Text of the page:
Using aberrant DNA methylation patterns, scientists have expanded our arsenal of diagnostics for difficult-to-detect cancers.
A team of researchers led by Ben Ho Park (Vanderbilt University Medical Center; TN, USA) has developed a novel multicancer early detection (MCED) diagnostic that utilizes aberrant methylation patterns to detect numerous cancers from a single blood biopsy. This test could expand our ability to detect early-stage cancers and cancer types for which the development of screening tests has so far proved elusive. The team presented the data from this study today at the American Association for Cancer Research’s Annual Meeting (AACR; April 14-19 2023; Orlando, FL, USA).
Early detection of cancers is a vital prognostic factor in cancer; however, screening technologies are currently only available for a limited number of cancer types. What’s more, “the majority of cancer deaths are from cancers for which there are no screening methods,” Park notes. A persistent challenge in the development of diagnostics for a broader range of cancers is that many types shed very little cell-free DNA (cfDNA) into the blood, meaning that technologies need to be highly sensitive.
Examining alternative approaches to address this solution, Park and his team decided to focus on the aberrant DNA methylation that often drives cancer initiation and maturation. These aberrations include both differential methylation patterns that are consistent across cancer types and more tissue-specific aberrant methylation patterns.
Aiming to utilize this characteristic of cancer, the team has set out to develop a genome-wide methylome enrichment platform, which sequesters cfDNA in the blood, avoiding chemical or enzymatic treatment. The platform facilitates the sequencing of the sample’s entire methylome without sequencing the genome. The sequence obtained can then be analyzed by a machine learning classifier.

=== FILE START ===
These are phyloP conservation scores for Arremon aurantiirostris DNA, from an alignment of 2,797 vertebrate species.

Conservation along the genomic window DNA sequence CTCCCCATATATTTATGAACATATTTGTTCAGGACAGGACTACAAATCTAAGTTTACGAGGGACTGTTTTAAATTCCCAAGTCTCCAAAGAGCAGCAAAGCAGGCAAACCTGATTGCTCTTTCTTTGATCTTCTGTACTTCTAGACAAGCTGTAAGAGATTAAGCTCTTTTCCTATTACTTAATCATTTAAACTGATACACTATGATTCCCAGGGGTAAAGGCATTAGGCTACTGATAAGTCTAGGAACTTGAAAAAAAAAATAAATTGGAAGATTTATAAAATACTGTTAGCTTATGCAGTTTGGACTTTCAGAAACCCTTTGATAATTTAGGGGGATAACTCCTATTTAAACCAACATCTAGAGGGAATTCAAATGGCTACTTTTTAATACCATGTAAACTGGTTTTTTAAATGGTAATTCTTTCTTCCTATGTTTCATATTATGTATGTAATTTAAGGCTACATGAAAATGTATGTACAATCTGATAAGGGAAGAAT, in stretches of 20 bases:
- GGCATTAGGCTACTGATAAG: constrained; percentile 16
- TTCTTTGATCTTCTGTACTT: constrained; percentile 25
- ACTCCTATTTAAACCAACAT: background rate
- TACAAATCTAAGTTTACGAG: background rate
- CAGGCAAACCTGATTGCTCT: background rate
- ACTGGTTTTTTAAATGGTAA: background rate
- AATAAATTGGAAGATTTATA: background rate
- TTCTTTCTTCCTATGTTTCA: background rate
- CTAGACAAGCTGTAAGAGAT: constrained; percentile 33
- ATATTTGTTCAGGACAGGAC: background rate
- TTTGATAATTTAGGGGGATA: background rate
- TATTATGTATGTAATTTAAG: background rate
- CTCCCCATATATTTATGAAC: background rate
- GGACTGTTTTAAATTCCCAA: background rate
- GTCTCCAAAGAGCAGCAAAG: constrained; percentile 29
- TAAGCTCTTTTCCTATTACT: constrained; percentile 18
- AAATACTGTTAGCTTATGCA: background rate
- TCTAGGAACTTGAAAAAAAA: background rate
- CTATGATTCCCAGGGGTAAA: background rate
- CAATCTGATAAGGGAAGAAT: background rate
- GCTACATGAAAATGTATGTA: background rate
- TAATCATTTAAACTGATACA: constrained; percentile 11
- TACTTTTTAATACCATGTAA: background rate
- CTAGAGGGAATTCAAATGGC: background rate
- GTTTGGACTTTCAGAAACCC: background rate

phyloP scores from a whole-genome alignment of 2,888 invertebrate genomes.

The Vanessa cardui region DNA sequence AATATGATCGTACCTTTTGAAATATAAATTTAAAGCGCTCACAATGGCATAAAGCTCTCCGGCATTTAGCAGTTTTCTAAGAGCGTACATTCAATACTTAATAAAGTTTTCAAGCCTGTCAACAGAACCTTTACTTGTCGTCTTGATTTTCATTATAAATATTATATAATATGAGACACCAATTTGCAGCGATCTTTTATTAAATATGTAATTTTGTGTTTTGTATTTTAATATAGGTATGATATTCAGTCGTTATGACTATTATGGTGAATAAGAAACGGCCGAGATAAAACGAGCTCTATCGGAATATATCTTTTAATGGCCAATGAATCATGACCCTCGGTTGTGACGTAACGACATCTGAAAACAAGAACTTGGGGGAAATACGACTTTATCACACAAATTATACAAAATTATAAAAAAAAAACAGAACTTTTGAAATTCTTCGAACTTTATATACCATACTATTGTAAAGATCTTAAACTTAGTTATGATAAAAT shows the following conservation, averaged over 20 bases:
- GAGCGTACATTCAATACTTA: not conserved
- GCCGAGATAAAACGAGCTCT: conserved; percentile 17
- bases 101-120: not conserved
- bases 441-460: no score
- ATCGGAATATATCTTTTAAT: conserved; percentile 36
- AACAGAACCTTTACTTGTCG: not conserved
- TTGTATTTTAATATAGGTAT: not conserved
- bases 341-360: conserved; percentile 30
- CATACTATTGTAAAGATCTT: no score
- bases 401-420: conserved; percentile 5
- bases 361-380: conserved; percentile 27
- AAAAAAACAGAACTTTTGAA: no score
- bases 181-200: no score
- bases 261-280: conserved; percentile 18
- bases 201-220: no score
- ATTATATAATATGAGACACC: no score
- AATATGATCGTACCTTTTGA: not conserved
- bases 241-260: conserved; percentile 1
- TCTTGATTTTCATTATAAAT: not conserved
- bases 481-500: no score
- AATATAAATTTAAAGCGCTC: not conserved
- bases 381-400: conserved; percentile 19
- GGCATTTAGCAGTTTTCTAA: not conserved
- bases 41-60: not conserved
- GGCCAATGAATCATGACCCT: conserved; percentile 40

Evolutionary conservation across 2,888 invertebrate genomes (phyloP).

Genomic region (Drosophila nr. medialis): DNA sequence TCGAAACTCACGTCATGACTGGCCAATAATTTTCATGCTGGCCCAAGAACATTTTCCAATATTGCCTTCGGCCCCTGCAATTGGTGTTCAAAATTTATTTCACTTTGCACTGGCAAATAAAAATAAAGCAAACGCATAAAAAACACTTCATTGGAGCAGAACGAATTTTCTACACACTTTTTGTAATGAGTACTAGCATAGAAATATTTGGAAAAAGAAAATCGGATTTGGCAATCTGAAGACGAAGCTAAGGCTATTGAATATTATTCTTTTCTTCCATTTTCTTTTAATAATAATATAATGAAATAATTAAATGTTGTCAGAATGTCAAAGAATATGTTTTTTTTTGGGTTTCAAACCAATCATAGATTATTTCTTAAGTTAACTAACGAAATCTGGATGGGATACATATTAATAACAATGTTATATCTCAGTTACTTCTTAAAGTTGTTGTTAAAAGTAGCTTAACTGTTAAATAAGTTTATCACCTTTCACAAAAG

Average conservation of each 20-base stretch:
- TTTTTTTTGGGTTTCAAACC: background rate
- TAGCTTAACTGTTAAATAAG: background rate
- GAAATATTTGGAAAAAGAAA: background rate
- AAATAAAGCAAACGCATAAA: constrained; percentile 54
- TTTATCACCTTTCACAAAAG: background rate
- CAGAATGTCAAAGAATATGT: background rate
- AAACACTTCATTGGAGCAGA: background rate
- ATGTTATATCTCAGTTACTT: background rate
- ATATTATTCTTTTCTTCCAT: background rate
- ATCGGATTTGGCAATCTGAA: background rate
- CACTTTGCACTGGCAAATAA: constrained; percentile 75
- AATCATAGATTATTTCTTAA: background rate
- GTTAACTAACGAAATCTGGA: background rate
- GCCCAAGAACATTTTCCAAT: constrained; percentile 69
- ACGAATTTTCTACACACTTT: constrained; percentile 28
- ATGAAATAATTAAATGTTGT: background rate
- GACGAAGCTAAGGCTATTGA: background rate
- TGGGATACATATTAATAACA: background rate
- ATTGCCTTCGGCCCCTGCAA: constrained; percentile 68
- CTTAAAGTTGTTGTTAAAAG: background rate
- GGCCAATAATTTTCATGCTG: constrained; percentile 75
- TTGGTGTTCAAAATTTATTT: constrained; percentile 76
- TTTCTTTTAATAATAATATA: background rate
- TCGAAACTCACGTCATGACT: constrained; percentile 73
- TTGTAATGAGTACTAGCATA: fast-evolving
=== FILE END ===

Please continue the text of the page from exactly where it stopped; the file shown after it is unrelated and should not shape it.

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The team utilized a cohort of approximately 4000 newly diagnosed, treatment-naïve cancer patients – 50% of whom had early-stage cancers – with age- and gender-matched non-cancer controls. Using a subset of 1903 samples from this cohort, the team tested their machine learning classifier, first training it on 80% of the samples and then testing it on the remaining 20%. They evaluated the performance of the classifier using the metric of the area under the curve (AUC), with which a score of one represents perfect discrimination.
When assessing the performance of the MCED for detecting all cancers, the test delivered an AUC of 0.94, which is broken down into 0.92 and 0.95 for stage I and stage II cancers respectively. For detecting individual cancers, AUC ranged from 0.89 to 0.99, with the five low-cfDNA-shedding cancers averaging an AUC of 0.91.
Discussing the implications of these results, Park stated, “This platform allowed for a higher signal-to-noise ratio and led to increased performance in the more challenging applications where the cfDNA burden is the lowest. Cancers that shed a high amount of cfDNA had the best performance, but even cancers that are typically difficult to detect with cfDNA assays were detected with high performance in this interim readout. At this early stage in development, the robust detection of early-stage and low-shedding cancers with this genome-wide methylome enrichment platform is very promising.”
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